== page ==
For petit fours I made some marshmallows, which I have been obsessed with making for ages but have always been too scared to do. Want to know the gossip?… They’re dead easy! Yes, admittedly they do involve sugar thermometers, hot syrup and a lot of whisking. But if you can see past that then do give them a go. Mine were mocha flavoured – subtly rippled with coffee and chocolate and dusted with cocoa. They seemed an apt nod to the Aztecs and were perfectly light to finish off such a huge meal!


Because we really wanted to finish our guests off, Susie made some delicious take home cupcakes, of the chocolate orange variety. Hope our guests had them for breakfast this morning!

Our guests were mainly newbies which was lovely! We loved talking to Jan from Ambleside who is thinking of setting of her own supperclub venture and we look forward to the invite when it’s launched in the next few months! It was a shame that, for various reasons, there were NO taxis available come home time. It was a lesson to us, and so we’ll ask guests to prebook taxis in future to facilitate an easy night. You’d think that in a city the size of Leeds that transport wouldn’t be an issue, but anyway!

So, all in all it was lovely getting the Manor back together again after a three month break. Renovations are still ongoing so we will be doing some adhoc dinners and teas to fit around this for the rest of the year. Dates will be going up over the coming weeks so keep an eye out. In the meantime if you fancy some delicious cakes, bakes and savouries courtesy of me and Sticky Pinny then why not book onto our Mediterranean Afternoon Tea on August 16th. We still have a couple of spaces left so be quick and grab them!

July Menu – Latin American Feast

We’ve had a short hiatus, but we’re back with our Latin American event in a couple of weeks! A certain sporting event has brought a spotlight to the food of South America and we’re keen to show how delicious it is!

We’re keen to get our aprons on and whip up a veritiable feast.

My my, we’ve missed you!!


Hay Latin America – Trinity Kitchen

During this current rotation of traders at Trinity Kitchen, Dan and I were given the opportunity to spend a bit of time with, and sample the delicious morsels from Hay Latin America. Owner Fred Parkes and the gang hail from our West Yorkshire neighbour Huddersfield and they we very keen to share with the people of Leeds their take on South American food. Fred spent a number of months travelling through the southern parts of Latin America (Argentina, Chile) and was so inspired by the flavours he wanted to recreate them back home. We were particularly keen to chat to Fred given we’re holding our own Latin American event next month and wanted some insider advice!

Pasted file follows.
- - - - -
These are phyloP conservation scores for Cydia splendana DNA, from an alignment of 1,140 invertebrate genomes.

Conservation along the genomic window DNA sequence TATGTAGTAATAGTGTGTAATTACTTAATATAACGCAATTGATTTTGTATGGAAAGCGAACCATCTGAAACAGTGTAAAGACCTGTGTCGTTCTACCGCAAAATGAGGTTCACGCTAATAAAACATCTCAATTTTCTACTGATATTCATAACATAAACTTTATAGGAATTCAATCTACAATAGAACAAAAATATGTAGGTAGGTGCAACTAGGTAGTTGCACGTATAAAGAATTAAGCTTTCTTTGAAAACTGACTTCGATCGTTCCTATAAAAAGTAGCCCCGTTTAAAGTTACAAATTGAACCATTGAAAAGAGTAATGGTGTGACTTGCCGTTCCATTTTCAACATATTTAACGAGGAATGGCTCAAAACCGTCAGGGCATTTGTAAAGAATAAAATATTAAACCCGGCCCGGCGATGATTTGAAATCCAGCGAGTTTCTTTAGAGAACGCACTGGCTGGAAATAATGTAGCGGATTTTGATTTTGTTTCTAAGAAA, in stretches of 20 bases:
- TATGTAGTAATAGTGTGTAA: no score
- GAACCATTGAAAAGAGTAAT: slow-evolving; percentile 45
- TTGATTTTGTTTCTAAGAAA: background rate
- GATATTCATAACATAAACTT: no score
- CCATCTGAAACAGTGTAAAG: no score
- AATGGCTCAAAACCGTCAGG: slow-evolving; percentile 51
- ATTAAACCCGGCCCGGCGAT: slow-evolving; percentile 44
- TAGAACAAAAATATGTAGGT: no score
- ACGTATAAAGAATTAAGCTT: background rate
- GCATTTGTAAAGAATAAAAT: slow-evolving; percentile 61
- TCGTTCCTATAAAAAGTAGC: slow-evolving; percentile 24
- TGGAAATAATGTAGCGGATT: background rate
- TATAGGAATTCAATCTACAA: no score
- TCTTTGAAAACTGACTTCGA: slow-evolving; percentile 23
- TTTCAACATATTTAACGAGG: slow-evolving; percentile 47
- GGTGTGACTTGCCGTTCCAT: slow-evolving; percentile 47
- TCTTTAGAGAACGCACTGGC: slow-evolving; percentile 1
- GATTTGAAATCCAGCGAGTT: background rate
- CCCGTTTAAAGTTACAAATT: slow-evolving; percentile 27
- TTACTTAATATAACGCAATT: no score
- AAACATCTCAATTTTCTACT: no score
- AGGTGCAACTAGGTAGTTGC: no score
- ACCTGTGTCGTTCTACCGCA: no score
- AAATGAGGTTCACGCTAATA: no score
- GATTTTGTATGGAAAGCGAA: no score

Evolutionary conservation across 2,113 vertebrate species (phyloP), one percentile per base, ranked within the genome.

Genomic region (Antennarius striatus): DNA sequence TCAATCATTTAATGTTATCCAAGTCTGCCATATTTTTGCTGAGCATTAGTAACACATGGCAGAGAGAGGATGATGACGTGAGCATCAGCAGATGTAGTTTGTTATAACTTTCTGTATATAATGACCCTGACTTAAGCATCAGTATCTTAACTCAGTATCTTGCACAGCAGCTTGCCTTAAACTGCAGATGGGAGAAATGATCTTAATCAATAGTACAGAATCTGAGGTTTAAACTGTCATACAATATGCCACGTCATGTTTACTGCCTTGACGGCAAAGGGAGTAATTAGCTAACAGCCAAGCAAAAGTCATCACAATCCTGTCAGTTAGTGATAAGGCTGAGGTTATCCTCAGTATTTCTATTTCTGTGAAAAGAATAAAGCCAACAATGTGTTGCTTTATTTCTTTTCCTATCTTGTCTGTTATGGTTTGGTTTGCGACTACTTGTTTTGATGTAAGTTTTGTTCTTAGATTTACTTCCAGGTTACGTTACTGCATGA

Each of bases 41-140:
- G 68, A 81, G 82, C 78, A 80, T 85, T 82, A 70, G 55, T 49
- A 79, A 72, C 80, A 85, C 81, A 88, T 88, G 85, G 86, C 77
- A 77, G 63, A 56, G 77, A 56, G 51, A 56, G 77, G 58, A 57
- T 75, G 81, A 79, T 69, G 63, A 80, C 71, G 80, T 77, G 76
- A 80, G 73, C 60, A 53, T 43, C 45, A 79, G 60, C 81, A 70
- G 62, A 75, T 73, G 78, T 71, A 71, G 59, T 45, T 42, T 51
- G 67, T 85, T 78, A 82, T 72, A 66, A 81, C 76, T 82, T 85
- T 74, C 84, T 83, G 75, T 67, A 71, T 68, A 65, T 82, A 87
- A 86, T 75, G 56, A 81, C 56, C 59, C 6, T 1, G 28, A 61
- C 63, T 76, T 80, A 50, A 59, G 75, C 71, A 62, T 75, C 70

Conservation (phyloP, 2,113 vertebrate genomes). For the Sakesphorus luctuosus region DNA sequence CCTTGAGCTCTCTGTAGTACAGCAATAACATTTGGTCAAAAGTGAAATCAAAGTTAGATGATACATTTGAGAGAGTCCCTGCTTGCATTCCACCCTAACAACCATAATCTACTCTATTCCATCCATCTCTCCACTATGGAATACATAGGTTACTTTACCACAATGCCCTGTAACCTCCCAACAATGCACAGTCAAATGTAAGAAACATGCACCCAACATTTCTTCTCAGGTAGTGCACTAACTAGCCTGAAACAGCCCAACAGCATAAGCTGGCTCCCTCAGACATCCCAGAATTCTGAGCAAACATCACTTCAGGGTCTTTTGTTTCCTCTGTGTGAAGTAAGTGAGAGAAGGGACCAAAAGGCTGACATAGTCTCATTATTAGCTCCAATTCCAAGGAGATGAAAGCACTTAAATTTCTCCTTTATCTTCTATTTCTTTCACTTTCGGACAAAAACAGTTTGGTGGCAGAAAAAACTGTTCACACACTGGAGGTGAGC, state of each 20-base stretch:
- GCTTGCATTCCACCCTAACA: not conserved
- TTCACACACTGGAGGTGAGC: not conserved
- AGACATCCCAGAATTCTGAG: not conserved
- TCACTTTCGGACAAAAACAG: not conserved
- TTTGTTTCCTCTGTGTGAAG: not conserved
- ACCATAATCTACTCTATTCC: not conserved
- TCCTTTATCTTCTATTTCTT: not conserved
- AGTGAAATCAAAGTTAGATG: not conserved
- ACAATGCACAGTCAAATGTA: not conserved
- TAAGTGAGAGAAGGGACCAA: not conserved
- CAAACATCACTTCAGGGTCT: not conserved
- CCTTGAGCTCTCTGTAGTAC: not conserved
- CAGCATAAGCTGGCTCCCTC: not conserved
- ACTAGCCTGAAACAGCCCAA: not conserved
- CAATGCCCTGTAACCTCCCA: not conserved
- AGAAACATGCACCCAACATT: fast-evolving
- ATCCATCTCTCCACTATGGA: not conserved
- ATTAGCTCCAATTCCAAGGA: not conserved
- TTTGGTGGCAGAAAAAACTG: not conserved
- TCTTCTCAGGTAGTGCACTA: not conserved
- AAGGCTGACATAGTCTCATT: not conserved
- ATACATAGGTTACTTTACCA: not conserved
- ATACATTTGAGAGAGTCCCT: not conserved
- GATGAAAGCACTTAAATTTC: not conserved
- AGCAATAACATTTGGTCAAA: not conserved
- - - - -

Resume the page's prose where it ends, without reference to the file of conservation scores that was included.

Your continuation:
The stall itself serves up a range of different Latin American foods, including empanadas, quinoa and alfajores. The menu is constantly changing and has previously included Brazilian dough balls, Chilean hotdogs and most recently Chivitos – Uruguay’s national dish which is essentially a beautiful steak sandwich!

On our visit we sampled a number of dishes including…

Chicken and sweet potato empanadas
Gold crescents of beautifully short, crisp pastry (which is made in house daily) and generously filled with tender rotisserie chicken and spiked with paprika and herbs. I could literally gobble down loads of these. Delicious. For non meat eaters the Hay team also have spinach and ricotta and also a mushroom variant. We also got to see some empanadas made in action. Exciting stuff!

photo 2

photo 1

Quinoa and Chicken Salad
The quinoa was spiked with tomatoes, red onion, mint and lemon – very Ottolenghi-esque and felt like it was doing you good from the moment it touched your mouth! The chicken was the same rotisserie chicken from the empandas and was once again flavoursome and juicy. For veggies, the salad is served with guasacaca, the Venezualan equivalent of guacamole which is packed full of leafy herbs.

photo 3

For anyone who has had a peek at our previous Latin American events, you’ll know we love an alfajore! Buttery, crumbly shorbread biscuits sandwiched with all manor of fillings (traditionally dulce de leche or chocolate). Hay Latin America’s alfajores were delicately short and delicious to boot. alongside the traditional chocolate and caramel fillings, it was great to see the use of local ingredients in the form of a rhubarb filling – bringing a Yorkshire twist!

Fred also gave us a sample of Torrentés white wine, an Argentinian variety which was beautifully crisp, sharp yet full bodied. Perfect with a fistful of empanadas!! Whilst the wine isn’t for sale, there are a range of Latin American beverages on offer including Inca Cola, coffees and green teas.

It was great to see how passionate Fred was about this business and was keen to let people know all about Latin American food – perfect timing I’d say given the focus on the World Cup! Prices at Hay Latin America range from £1.10 for the smaller bites to £6.50 for the bigger plates which is a bargain. Get yourself over to Trinity Kitchen before the residency ends, although you can catch the team at World Feast every month on Briggate and also over in Huddersfield.